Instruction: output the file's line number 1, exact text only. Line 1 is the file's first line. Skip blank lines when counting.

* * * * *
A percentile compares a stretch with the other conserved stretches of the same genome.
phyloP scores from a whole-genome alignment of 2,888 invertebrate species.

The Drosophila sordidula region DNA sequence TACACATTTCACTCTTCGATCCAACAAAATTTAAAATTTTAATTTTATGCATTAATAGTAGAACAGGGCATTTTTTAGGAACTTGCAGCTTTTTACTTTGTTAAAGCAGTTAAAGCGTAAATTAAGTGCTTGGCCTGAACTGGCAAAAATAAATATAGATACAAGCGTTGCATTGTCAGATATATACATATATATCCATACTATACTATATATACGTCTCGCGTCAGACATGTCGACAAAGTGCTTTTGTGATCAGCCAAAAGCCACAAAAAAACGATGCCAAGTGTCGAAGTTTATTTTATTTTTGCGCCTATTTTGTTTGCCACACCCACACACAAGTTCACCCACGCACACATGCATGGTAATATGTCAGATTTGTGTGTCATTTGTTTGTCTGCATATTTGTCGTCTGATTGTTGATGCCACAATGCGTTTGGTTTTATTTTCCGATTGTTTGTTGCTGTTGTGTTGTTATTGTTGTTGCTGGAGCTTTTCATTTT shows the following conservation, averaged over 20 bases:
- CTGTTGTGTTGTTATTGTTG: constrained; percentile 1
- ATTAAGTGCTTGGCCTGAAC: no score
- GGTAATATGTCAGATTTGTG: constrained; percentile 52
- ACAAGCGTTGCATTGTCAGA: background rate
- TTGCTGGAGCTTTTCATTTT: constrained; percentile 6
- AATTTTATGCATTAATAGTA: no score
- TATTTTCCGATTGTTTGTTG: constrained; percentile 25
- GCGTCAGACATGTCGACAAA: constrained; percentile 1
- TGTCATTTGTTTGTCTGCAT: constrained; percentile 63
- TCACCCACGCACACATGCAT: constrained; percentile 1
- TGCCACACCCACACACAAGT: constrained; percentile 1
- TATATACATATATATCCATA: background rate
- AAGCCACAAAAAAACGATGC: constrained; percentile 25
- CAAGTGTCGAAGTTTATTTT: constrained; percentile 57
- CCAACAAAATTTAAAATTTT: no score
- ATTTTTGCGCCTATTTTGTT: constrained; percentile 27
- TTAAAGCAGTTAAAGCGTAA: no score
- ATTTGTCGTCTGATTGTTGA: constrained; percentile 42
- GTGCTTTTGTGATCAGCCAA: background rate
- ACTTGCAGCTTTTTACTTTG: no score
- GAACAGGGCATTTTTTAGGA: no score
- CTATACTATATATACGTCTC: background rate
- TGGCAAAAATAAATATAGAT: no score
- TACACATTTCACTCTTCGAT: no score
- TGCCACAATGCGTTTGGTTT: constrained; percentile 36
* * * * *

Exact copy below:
A percentile compares a stretch with the other conserved stretches of the same genome.